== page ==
Hand hygiene is the single most effective tool in preventing the spread of many infections from person to person. And as described by many healthcare workers that washing hands can reduce a lot of diseases but studies show that healthcare workers are only compliant approximately 50 % of the time. There are many reasons healthcare workers give for not being able to a complaint.
As healthcare workers claimed that they faced a barrier of limited resources, so I think this could be an appropriate reason because if the dispensers are not always occupied with sanitizers or soaps and sinks are not located in suitable places, the well-intentioned workers will have difficulty obeying with hand hygiene practices all the time. So to address this issue, the organization should create a process to determine sanitizers and soap dispensers are always filled and effortlessly accessible (Bischoff et al.). Healthcare leaders should ask staff members about their satisfaction with the products of hand hygiene. Leaders should look into alternatives if a type of soap dries or irritates the skin of employees to make hand hygiene compliance easier.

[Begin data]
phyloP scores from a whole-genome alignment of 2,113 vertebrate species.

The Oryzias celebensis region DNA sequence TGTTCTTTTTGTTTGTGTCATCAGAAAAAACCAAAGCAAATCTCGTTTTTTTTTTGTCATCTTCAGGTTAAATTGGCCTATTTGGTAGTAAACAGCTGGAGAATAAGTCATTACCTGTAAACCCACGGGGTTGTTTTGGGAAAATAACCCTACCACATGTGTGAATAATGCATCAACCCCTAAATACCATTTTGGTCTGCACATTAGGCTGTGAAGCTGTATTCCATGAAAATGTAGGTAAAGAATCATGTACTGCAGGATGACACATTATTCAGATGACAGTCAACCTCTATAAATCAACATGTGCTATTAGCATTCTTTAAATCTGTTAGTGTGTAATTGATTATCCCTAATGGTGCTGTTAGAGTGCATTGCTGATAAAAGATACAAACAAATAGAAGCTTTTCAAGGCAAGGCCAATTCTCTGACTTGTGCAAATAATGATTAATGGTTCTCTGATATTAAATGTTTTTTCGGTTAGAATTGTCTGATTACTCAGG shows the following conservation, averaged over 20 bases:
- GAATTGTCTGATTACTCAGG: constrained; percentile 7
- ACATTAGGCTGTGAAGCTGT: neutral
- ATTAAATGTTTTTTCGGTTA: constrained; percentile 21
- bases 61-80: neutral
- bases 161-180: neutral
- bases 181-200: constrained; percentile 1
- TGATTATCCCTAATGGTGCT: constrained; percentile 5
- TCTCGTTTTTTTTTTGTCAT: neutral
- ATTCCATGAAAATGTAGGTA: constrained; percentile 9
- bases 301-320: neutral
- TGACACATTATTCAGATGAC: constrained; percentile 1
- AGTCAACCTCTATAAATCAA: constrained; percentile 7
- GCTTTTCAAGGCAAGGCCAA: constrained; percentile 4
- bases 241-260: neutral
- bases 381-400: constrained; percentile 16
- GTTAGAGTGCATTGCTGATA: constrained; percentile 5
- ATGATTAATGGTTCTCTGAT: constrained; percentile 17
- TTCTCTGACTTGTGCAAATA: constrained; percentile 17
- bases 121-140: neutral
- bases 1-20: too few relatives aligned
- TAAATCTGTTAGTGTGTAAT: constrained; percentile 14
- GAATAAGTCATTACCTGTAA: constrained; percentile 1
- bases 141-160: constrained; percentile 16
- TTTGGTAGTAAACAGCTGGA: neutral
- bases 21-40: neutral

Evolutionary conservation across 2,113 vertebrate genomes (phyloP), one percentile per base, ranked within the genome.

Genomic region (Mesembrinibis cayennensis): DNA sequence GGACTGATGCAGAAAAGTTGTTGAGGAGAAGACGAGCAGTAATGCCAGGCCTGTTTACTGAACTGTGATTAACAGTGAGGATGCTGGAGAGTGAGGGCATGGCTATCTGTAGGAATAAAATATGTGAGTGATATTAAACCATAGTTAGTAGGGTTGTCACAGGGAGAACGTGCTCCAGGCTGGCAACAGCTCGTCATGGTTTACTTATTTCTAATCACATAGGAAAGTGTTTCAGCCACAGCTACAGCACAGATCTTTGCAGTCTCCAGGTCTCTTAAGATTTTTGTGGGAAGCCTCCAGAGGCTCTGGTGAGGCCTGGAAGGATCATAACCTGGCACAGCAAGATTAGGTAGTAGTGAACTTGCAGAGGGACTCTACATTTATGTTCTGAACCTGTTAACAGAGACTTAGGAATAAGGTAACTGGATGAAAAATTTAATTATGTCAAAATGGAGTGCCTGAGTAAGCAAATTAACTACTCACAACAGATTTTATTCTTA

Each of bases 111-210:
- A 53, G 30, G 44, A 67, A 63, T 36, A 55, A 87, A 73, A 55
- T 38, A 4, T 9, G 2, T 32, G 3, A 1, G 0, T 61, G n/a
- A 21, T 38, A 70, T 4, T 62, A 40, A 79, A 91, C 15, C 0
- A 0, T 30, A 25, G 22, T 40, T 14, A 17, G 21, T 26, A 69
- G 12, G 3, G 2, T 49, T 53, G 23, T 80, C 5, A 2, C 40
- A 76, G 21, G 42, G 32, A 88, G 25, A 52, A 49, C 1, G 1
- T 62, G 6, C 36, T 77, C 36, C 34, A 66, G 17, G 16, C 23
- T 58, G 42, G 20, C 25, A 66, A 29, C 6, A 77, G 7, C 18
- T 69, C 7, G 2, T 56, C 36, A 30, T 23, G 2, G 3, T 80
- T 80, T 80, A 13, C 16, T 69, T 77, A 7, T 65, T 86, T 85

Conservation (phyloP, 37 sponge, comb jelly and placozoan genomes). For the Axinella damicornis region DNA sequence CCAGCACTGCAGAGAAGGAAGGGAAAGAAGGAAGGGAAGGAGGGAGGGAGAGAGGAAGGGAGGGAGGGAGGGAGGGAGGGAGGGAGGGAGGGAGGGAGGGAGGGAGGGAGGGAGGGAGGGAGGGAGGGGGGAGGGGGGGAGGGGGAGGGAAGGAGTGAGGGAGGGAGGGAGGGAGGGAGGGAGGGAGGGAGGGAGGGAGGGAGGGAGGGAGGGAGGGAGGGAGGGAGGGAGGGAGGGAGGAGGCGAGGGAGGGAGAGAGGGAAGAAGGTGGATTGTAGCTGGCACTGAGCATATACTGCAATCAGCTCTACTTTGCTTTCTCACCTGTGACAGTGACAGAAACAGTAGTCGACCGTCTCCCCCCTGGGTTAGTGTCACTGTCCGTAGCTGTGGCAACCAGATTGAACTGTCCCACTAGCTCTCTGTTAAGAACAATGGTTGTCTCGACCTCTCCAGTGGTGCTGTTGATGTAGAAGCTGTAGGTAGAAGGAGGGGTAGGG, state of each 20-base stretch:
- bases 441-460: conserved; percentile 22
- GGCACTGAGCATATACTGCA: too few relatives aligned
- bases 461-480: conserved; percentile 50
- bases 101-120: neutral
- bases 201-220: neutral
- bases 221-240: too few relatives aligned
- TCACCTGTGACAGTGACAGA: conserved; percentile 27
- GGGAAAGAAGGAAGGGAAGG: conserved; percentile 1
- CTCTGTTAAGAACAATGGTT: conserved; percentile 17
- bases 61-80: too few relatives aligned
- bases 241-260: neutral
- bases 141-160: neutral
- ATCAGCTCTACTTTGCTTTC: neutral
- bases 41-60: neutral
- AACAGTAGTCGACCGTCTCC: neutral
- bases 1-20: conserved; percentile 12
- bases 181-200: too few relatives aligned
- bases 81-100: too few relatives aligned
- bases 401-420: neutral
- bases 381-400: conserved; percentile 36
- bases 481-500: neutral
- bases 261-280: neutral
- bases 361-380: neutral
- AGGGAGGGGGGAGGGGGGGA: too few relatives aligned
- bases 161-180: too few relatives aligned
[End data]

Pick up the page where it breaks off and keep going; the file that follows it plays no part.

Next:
Healthcare workers cite another reason for not compliance with hand hygiene is due to the lack of time (Voss and Widmer). The problem is certainly not a shortage of posters reminding workers to wash their hands. For decades these signs have been hanging in hospitals. And I think this could not be an appropriate reason given by healthcare worker because it just takes a minute or seconds to wash hands properly. This issue could be due to the waste in the process, the organization should learn techniques and methods to increase efficiency and eliminate waste from the process. Eliminating unnecessary steps frees up staff’s time to wash their hands. We should not blame individuals in this approach, we focus on the system. To address this problem or time constraints, another strategy should be providing incentives for meeting hand hygiene goals.
Bischoff, Werner E., et al. “Handwashing Compliance by Health Care Workers: The Impact of Introducing an Accessible, Alcohol-Based Hand Antiseptic.” Archives of Internal Medicine, vol. 160, no. 7, 2000, pp. 1017–21.
Voss, Andreas, and Andreas F. Widmer. “No Time for Handwashing!? Handwashing versus Alcoholic Rub Can We Afford 100% Compliance?” Infection Control & Hospital Epidemiology, vol. 18, no. 3, 1997, pp. 205–08.